Grace is depicted in the orchestra by great swirls on the harps and muted trumpets. The music suggests not only grace, but madness, as Sister Angelica herself mentions when she is praying desperately. Although Puccini pulled out all the stops with the music, including two pianos, organ, glockenspiel, celesta, triangle, bass drum, and cymbals, in addition to the rest of the orchestra, the conclusion of the opera generated a very negative response. Some commentators suggested that Puccini himself didn't believe in the moment. Only one commentator, Michele Girardi, understood that the moment is not meant to be religious, but psychological in meaning.

Highlights of the Opera

  • Suor Angelica is a one act opera. Giovacchino Forzano, the author of the drama, had originally planned his work as a spoken play.  During the winter of 1916-1917, he changed his mind and offered it to Puccini to include in his proposed trio of three operas. Puccini accepted immediately, intending to have it performed along with Il Tabarro and Gianni Schicchi in the Il trittico trio.
  • Il trittico was first performed in on December 14, 1918, at the Metropolitan Opera. The castfeatured Geraldine Farrar as Sister Angelica and Flora Perini as the Princess, Sister Angelica's aunt.The Italian premiere of Il trittico took place at the Teatro Costanzi in Rome on January 11, 1919. It was a grand success. In fact, some have called it the greatest triumph of Puccini's life.
  • Of the three operas in Il trittico, Gianni Schicchi was better received than the other two. It was performed more frequently with operas other than with the two that Puccini had intended. Nonetheless, Suor Angelica was Puccini's favorite of the three, almost like a mother preferring her weakest child! The theme was also appealing to him, as his eldest and favorite sister, Ingenia, Mother Superior at the convent at Vicepelago, was a nun. Given his sister's connections, Puccini was able to visit her establishment and play the score to the assembled nuns, all of whom were moved to tears. Another valuable source of information was Puccini's lifelong friend, the priest Father Pietro Panichelli, who supplied the text for the final scene.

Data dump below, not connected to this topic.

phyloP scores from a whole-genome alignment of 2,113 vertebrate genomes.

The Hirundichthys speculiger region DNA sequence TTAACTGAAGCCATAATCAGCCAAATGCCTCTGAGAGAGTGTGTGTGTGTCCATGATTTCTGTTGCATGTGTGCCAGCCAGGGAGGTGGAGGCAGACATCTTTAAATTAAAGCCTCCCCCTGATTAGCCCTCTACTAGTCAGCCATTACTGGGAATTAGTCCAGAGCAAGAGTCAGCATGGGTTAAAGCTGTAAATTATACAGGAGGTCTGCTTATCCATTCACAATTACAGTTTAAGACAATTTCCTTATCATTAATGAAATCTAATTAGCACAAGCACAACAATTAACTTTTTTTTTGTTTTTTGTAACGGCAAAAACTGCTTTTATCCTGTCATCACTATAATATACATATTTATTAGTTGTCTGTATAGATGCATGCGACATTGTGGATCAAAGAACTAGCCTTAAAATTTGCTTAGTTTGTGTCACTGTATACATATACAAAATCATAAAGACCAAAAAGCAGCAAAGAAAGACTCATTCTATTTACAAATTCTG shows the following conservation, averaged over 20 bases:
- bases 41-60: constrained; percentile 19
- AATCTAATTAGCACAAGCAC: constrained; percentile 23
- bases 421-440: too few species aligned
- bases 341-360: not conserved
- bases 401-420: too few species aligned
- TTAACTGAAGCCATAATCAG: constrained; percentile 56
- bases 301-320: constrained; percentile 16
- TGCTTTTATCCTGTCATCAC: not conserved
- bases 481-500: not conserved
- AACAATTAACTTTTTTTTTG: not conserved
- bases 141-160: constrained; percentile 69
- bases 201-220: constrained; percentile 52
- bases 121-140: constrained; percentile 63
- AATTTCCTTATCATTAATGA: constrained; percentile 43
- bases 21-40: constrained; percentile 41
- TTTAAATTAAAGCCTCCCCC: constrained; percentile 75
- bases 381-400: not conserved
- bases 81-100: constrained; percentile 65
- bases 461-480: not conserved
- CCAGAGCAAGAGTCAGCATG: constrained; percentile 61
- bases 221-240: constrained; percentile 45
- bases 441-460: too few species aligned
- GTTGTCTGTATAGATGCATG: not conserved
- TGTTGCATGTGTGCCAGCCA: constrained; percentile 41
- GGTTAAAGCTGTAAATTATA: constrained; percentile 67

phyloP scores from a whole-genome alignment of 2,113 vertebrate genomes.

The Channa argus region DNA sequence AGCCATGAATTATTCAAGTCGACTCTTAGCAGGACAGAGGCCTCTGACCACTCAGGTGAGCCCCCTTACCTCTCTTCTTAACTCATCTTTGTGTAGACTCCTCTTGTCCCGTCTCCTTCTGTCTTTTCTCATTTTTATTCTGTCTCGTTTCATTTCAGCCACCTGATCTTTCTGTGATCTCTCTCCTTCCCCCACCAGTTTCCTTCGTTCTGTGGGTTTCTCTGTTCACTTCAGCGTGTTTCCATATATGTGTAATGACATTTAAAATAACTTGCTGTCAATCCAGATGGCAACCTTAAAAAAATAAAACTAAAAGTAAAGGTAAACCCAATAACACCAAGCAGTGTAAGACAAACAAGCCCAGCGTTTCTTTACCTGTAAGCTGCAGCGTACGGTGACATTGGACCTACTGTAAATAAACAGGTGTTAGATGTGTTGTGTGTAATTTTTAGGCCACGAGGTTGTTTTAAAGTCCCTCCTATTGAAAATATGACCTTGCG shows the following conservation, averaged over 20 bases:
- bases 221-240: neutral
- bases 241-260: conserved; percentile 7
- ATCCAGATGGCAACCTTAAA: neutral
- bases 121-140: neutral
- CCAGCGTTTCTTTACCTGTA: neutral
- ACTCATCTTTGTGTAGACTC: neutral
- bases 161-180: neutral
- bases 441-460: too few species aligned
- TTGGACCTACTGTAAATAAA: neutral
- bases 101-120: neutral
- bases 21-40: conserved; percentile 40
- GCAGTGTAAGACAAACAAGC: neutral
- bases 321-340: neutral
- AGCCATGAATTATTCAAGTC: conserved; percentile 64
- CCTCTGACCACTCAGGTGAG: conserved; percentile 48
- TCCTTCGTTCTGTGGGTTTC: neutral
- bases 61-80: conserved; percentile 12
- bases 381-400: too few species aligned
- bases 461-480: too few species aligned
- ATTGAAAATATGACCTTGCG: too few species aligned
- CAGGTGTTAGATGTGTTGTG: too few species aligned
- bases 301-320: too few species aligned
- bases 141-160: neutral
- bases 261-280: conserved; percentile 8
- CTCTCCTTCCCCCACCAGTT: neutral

• The entire cast of the opera are women. Only at the very end is there a touch of men's chorus. Puccini's preference for the soprano voice is very evident. It is no surprise that the role of Suor Angelica has become a favorite of prima donna sopranos of the old school who can wring an audience's collective neck with their ability to combine vocal prowess with acting talent and sheer chutzpah. More than any other Puccini opera, Suor Angelica depends entirely on the performance of the title role.
  • Given the beauty of Suor Angelica, why is it not performed more frequently? Some opera companies have been put off by the all-female cast. In other instances, Protestant audiences were alienated by the subject. Still another explanation is that Puccini's handling of the final scene was not miraculous enough for some people.

Suggested Reading

  • Ashbrook, William (1968, 1985). The Operas of Puccini.
  • Berger, William (2005). Puccini Without Excuses: A Refreshing Reassessment of the World's Most Popular Composer.
  • Budden, Julian (2002). Puccini: His Life and Works.
  • Budden, Julian (1992). Suor Angelica in the The New Grove Dictionary of Opera.
  • Carner, Mosco. (1980). Giacomo Puccini in The New Grove Masters of Italian Opera.
  • Fisher, Burton D. (2004). Puccini, Giacomo, in Opera Classics Library Puccini Companion: The Glorious Dozen.
  • Haylock, Julian (2008). Puccini, His Life and Music.
  • Kendell, Colin (2012). The Complete Puccini: The Story of the World's Most Popular Operatic Composer.
  • Osborne, Charles (1981). The Complete Operas of Puccini.
  • Phillips-Matz, Mary Jane (2002). Puccini: A Biography.
  • Seligman, Vincent (2007). Puccini Among Friends.
  • Wilson, Alexandra (2007). The Puccini Problem.

Class Schedule — Your Choice!

  • February 6, 2024: Puccini's Gianni Schicchi (Il Trittico)
  • February 13, 2024: Handel's Rodelinda
  • February 20, 2024: Tchaikovsky's Pique Dame
  • February 27, 2024: Borodin's Prince Igor
  • March 5, 2024: Hermann Prey, Jussi Bjorling, Dietrich Fischer-Dieskau, Enrico Caruso
  • March 12, 2024: Thomas Quastoff, Ryan Speedo Green, Benjamin Bernheim, Lise Davidsen, Renee Fleming

About this Website

The website contains links to the music we will hear and other background information.

Questions and Additional Information

Please reach out to Instructor Margie Satinsky with questions and requests for additional information. Contact information is: (919) 383-5998 (home/work), or (919) 812-2235 (cell/text), or margiesatinsky@icloud.com.